Major cosmetics company courts Latinas
San Antonian Diana Rodriguez Ruthben is in a makeup conundrum. She loves wearing colorful eye shadow but also craves the smoky-eye look. And then there are her lips. When should she wear a vibrant red – a favorite – instead of the spicy coral that has become her go-to lipstick?
As the newlywed sits in a chair at Dillard’s North Star Mall, Rodolfo Arciga and Honorina Sartena, top makeup artists for Estée Lauder, hover over the former nurse’s aide.
They dab on foundation, brush on blush and contour her cheeks with bronzer. Her eyelids are swathed in a bold blue-and-gray blend for a colorful, sexy look. On the lips, a neutral gloss. Eyebrows have been enhanced with waterproof mascara – the same mascara used to lengthen her eyelashes, which was wiped off a wand and brushed through the brows, adding thickness and definition.
Looking into a mirror, she exclaims, “I think it’s fantastic. I normally would go to a drugstore and pick out whatever’s on sale, whatever I find.”
Arciga, who is based in Mexico City, was on a Texas tour last week, checking in with Latinas in San Antonio, Laredo and McAllen, exploring Latina makeup concerns and special needs, from oily skin to over-tweezed eyebrows. “Being from Mexico, I understand the Latin culture and its women,” he said.
This is the first time that the makeup giant has reached out to the Latina customer with its “Fiesta de Color y Belleza” or “Ultimate Beauty Party.” On hand were bilingual makeup artists, signage in English and Spanish, even a play area for children.
The company has also hired its first Latina spokesmodel, Joan Smalls of Puerto Rico.
Arciga said Latinas, perhaps more than women of any other ethnicity, are more daring with colorful makeup because color is rooted in their lives. “Our culture loves color. It is in our food. We eat color. We wear color. We celebrate with color, which brings happiness to us at our celebrations with family,” Arciga said. “Frida Kahlo brought color to her look. Even Our Lady of Guadalupe is adorned with color.”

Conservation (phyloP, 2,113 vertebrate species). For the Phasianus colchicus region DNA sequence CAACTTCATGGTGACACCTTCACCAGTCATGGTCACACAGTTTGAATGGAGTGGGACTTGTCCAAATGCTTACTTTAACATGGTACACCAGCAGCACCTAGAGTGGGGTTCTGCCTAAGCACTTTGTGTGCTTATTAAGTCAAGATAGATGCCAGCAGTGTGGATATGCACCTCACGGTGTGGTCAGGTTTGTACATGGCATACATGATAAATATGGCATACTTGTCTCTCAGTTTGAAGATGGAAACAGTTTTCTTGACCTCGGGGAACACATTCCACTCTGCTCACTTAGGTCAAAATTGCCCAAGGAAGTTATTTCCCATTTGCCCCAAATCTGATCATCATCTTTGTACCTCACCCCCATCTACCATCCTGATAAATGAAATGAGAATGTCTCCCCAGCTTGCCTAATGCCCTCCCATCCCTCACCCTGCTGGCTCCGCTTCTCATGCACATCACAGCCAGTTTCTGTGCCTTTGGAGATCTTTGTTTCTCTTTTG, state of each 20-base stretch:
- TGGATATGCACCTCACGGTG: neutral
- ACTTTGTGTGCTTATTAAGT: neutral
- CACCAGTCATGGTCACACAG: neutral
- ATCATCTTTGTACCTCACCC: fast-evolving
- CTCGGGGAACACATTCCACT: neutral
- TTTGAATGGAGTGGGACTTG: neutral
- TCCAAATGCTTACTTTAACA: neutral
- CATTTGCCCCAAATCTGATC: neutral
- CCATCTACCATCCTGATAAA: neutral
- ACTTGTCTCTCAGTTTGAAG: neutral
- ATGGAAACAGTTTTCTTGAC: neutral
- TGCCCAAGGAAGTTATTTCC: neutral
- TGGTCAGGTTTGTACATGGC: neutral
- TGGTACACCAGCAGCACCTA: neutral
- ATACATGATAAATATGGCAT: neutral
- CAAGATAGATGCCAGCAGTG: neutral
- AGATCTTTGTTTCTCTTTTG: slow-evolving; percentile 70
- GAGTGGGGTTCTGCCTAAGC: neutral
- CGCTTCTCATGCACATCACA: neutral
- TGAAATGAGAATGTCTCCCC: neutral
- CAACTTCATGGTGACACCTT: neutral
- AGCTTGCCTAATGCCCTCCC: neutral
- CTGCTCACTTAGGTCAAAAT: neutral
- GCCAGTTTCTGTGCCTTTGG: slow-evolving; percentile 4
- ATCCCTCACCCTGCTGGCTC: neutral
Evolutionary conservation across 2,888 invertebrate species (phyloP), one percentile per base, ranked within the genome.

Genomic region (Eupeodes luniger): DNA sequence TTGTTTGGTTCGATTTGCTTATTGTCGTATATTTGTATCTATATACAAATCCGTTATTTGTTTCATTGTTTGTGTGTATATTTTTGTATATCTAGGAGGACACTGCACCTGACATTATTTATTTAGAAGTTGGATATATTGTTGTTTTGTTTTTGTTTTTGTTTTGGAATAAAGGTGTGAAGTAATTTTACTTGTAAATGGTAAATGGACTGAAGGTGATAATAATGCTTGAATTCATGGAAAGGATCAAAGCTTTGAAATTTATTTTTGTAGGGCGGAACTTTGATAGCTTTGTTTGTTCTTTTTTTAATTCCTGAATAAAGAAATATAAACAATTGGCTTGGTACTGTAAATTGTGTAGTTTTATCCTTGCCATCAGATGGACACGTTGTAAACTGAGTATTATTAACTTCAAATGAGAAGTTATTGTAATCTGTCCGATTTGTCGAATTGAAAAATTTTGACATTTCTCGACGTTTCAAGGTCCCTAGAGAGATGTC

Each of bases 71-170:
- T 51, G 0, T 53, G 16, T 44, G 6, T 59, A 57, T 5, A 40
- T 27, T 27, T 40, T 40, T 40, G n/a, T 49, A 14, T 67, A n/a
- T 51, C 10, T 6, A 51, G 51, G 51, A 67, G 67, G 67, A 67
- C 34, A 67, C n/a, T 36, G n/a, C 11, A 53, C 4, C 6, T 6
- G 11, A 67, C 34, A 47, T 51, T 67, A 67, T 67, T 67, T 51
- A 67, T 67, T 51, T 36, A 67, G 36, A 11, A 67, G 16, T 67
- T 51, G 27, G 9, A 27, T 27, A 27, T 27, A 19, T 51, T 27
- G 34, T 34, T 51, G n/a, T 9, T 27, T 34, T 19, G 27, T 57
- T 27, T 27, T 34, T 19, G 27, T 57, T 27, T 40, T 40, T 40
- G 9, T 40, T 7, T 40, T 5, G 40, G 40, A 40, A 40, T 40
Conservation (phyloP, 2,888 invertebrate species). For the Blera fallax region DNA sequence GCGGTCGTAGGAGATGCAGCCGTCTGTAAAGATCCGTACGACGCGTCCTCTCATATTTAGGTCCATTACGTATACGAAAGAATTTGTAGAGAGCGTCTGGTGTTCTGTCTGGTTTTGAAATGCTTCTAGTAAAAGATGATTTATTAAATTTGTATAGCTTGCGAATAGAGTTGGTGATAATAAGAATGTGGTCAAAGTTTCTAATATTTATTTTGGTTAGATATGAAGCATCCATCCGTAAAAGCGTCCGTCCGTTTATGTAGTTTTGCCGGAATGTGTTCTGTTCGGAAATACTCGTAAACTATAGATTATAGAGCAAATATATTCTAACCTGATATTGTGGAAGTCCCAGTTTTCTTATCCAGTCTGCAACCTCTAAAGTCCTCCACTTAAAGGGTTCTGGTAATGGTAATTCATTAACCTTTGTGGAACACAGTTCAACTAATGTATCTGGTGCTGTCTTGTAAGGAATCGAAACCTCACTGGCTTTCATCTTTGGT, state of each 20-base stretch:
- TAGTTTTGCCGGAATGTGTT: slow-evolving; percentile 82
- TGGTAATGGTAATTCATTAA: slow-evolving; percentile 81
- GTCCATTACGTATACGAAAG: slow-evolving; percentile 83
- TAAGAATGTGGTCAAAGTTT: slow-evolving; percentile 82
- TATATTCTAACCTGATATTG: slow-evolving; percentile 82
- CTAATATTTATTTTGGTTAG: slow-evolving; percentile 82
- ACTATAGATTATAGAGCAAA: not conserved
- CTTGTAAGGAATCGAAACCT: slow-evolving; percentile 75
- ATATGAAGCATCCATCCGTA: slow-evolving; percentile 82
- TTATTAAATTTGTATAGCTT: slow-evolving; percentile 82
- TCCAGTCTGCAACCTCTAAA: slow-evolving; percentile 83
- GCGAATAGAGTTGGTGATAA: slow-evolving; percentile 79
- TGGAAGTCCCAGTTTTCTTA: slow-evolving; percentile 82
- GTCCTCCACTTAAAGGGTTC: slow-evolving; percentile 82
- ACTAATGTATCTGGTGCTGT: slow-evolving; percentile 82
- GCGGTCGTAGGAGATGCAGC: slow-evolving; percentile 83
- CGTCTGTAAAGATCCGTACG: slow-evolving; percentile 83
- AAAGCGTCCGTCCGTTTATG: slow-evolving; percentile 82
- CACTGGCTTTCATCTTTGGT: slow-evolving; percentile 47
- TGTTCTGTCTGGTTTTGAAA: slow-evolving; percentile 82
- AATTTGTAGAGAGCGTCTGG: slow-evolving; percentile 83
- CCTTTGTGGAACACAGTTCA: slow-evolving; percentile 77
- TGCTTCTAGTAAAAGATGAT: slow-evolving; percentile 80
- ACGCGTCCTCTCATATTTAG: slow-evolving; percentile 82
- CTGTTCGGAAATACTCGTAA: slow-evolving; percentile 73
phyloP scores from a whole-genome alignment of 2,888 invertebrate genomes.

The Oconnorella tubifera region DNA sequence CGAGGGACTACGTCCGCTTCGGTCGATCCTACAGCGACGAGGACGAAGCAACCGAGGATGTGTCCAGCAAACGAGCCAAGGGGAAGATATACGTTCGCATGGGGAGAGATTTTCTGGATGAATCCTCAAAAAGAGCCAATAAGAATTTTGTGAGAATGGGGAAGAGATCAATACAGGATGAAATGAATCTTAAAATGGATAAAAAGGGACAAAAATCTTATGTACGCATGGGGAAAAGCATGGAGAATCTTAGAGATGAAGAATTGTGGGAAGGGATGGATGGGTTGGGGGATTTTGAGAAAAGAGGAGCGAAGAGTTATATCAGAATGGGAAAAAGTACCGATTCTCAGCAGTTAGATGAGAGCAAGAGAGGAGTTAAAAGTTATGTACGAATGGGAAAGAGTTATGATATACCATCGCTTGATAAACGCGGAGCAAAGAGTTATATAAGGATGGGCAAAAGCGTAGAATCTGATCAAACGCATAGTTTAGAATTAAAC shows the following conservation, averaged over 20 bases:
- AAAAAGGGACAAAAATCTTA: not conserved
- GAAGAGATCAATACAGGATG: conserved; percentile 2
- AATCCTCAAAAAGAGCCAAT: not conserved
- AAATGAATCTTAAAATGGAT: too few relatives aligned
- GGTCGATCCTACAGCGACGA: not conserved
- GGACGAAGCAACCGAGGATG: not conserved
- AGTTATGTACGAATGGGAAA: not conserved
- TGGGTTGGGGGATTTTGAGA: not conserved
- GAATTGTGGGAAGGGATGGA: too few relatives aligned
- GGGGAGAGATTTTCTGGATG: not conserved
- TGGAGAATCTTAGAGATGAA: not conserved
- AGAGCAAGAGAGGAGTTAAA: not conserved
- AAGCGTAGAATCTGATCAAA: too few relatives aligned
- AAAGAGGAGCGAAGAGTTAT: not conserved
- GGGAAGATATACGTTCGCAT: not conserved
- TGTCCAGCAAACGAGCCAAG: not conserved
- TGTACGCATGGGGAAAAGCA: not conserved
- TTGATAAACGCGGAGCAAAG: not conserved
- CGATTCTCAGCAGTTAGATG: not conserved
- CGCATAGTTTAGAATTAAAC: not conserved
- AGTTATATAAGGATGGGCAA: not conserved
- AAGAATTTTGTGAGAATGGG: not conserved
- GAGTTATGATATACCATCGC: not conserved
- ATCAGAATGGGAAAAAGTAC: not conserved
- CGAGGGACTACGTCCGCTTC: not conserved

But the pitfall of colorful makeup is using too much, a problem among many Latinas.
He advises: “If the eyes are bold, the lips are neutral and vice versa. Try on the red lipstick, and if it is too much, you play with another. It’s all about finding balance.”
Ericka Perdue, an agent with Houston’s Page 713 Model and Talent Agency, agrees.
“Color is gorgeous, but we have to teach Latinas the line between wearing colorful makeup during the daytime and nighttime. Color is much more suited for evening and neutrals for daytime. But sometimes neutral for Latinas could be black or purple instead of pinks, tans and beiges.”
Houston model and mom of three, Anna Fuentes, 33, knows how to get noticed – or not.
With a recent weekend filled with four parties – three during the day and a nighttime birthday bash for adults, she kept her day look to natural eye shadow and lip gloss. But for her evening party, she pulled out the blue eye shadow, a pink blush and a light lipstick.
Rick DiCecca, a Lauder global makeup stylist who helps set the trends, said that Lauder isn’t looking at developing makeup specifically for Latinas because the company’s franchises have an arsenal of foundations, mascaras, eye shadows and lipsticks “that work for the spectrum of Latinas.”
“What we’re about right now is learning more from Latinas, gathering research as well as letting Latinas know that we are a resource for them. This is an infant project, and Texas is the catalyst.”